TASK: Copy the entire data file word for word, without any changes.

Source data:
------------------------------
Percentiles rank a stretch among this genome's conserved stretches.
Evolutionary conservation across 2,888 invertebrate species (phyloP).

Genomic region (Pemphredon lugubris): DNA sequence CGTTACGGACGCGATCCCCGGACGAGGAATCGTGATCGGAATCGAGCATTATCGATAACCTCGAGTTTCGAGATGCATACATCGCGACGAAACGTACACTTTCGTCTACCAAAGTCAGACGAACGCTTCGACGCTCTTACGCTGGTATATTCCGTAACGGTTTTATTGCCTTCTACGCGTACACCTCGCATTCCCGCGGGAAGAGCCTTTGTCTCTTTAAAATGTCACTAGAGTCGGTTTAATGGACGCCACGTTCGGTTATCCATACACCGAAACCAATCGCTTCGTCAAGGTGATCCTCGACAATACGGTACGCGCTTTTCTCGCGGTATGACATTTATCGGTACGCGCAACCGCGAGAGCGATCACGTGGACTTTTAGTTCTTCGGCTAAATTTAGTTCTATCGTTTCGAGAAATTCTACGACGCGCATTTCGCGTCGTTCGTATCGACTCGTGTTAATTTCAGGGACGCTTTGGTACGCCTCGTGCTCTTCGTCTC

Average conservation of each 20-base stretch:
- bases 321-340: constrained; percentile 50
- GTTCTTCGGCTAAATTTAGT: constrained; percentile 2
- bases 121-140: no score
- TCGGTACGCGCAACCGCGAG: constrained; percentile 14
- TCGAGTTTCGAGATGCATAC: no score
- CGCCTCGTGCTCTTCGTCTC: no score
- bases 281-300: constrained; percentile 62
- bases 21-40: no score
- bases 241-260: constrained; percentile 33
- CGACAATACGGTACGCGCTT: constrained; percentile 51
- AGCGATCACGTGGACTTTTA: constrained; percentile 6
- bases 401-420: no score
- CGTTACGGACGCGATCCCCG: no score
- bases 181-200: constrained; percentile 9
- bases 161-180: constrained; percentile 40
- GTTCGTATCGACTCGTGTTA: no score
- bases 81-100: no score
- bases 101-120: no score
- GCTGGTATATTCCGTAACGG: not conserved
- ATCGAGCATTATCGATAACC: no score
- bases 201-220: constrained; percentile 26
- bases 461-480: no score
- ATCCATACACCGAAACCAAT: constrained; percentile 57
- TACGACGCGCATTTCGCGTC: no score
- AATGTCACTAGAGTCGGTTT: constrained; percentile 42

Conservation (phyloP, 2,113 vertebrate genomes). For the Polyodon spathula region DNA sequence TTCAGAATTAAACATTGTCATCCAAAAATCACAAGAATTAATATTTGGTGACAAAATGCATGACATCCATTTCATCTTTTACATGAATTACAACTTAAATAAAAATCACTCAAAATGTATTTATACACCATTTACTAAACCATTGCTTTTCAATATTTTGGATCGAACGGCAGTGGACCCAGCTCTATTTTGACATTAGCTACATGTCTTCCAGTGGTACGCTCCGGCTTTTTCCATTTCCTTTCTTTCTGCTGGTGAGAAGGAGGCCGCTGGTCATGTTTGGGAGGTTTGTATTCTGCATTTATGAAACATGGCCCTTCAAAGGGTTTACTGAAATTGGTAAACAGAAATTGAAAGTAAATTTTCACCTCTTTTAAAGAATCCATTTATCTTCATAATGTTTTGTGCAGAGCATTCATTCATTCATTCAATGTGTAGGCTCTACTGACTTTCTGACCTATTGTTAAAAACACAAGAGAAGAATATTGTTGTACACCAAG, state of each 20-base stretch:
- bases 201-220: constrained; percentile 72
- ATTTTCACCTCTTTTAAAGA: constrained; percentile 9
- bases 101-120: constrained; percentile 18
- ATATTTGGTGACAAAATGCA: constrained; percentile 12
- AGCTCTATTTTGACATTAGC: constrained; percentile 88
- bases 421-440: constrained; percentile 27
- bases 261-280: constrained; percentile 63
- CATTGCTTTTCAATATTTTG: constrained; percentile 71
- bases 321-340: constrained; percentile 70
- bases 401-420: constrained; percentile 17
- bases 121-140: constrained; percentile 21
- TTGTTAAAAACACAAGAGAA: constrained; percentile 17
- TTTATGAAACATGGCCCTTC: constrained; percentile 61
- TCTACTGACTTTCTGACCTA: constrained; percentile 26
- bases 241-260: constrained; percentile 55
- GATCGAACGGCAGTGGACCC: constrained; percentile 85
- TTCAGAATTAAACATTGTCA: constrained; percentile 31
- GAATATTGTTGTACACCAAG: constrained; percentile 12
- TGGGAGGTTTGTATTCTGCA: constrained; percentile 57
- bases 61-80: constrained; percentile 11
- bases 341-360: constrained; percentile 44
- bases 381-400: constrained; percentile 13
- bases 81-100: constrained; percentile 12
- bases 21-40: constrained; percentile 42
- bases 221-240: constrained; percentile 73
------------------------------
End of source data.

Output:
Percentiles rank a stretch among this genome's conserved stretches.
Evolutionary conservation across 2,888 invertebrate species (phyloP).

Genomic region (Pemphredon lugubris): DNA sequence CGTTACGGACGCGATCCCCGGACGAGGAATCGTGATCGGAATCGAGCATTATCGATAACCTCGAGTTTCGAGATGCATACATCGCGACGAAACGTACACTTTCGTCTACCAAAGTCAGACGAACGCTTCGACGCTCTTACGCTGGTATATTCCGTAACGGTTTTATTGCCTTCTACGCGTACACCTCGCATTCCCGCGGGAAGAGCCTTTGTCTCTTTAAAATGTCACTAGAGTCGGTTTAATGGACGCCACGTTCGGTTATCCATACACCGAAACCAATCGCTTCGTCAAGGTGATCCTCGACAATACGGTACGCGCTTTTCTCGCGGTATGACATTTATCGGTACGCGCAACCGCGAGAGCGATCACGTGGACTTTTAGTTCTTCGGCTAAATTTAGTTCTATCGTTTCGAGAAATTCTACGACGCGCATTTCGCGTCGTTCGTATCGACTCGTGTTAATTTCAGGGACGCTTTGGTACGCCTCGTGCTCTTCGTCTC

Average conservation of each 20-base stretch:
- bases 321-340: constrained; percentile 50
- GTTCTTCGGCTAAATTTAGT: constrained; percentile 2
- bases 121-140: no score
- TCGGTACGCGCAACCGCGAG: constrained; percentile 14
- TCGAGTTTCGAGATGCATAC: no score
- CGCCTCGTGCTCTTCGTCTC: no score
- bases 281-300: constrained; percentile 62
- bases 21-40: no score
- bases 241-260: constrained; percentile 33
- CGACAATACGGTACGCGCTT: constrained; percentile 51
- AGCGATCACGTGGACTTTTA: constrained; percentile 6
- bases 401-420: no score
- CGTTACGGACGCGATCCCCG: no score
- bases 181-200: constrained; percentile 9
- bases 161-180: constrained; percentile 40
- GTTCGTATCGACTCGTGTTA: no score
- bases 81-100: no score
- bases 101-120: no score
- GCTGGTATATTCCGTAACGG: not conserved
- ATCGAGCATTATCGATAACC: no score
- bases 201-220: constrained; percentile 26
- bases 461-480: no score
- ATCCATACACCGAAACCAAT: constrained; percentile 57
- TACGACGCGCATTTCGCGTC: no score
- AATGTCACTAGAGTCGGTTT: constrained; percentile 42

Conservation (phyloP, 2,113 vertebrate genomes). For the Polyodon spathula region DNA sequence TTCAGAATTAAACATTGTCATCCAAAAATCACAAGAATTAATATTTGGTGACAAAATGCATGACATCCATTTCATCTTTTACATGAATTACAACTTAAATAAAAATCACTCAAAATGTATTTATACACCATTTACTAAACCATTGCTTTTCAATATTTTGGATCGAACGGCAGTGGACCCAGCTCTATTTTGACATTAGCTACATGTCTTCCAGTGGTACGCTCCGGCTTTTTCCATTTCCTTTCTTTCTGCTGGTGAGAAGGAGGCCGCTGGTCATGTTTGGGAGGTTTGTATTCTGCATTTATGAAACATGGCCCTTCAAAGGGTTTACTGAAATTGGTAAACAGAAATTGAAAGTAAATTTTCACCTCTTTTAAAGAATCCATTTATCTTCATAATGTTTTGTGCAGAGCATTCATTCATTCATTCAATGTGTAGGCTCTACTGACTTTCTGACCTATTGTTAAAAACACAAGAGAAGAATATTGTTGTACACCAAG, state of each 20-base stretch:
- bases 201-220: constrained; percentile 72
- ATTTTCACCTCTTTTAAAGA: constrained; percentile 9
- bases 101-120: constrained; percentile 18
- ATATTTGGTGACAAAATGCA: constrained; percentile 12
- AGCTCTATTTTGACATTAGC: constrained; percentile 88
- bases 421-440: constrained; percentile 27
- bases 261-280: constrained; percentile 63
- CATTGCTTTTCAATATTTTG: constrained; percentile 71
- bases 321-340: constrained; percentile 70
- bases 401-420: constrained; percentile 17
- bases 121-140: constrained; percentile 21
- TTGTTAAAAACACAAGAGAA: constrained; percentile 17
- TTTATGAAACATGGCCCTTC: constrained; percentile 61
- TCTACTGACTTTCTGACCTA: constrained; percentile 26
- bases 241-260: constrained; percentile 55
- GATCGAACGGCAGTGGACCC: constrained; percentile 85
- TTCAGAATTAAACATTGTCA: constrained; percentile 31
- GAATATTGTTGTACACCAAG: constrained; percentile 12
- TGGGAGGTTTGTATTCTGCA: constrained; percentile 57
- bases 61-80: constrained; percentile 11
- bases 341-360: constrained; percentile 44
- bases 381-400: constrained; percentile 13
- bases 81-100: constrained; percentile 12
- bases 21-40: constrained; percentile 42
- bases 221-240: constrained; percentile 73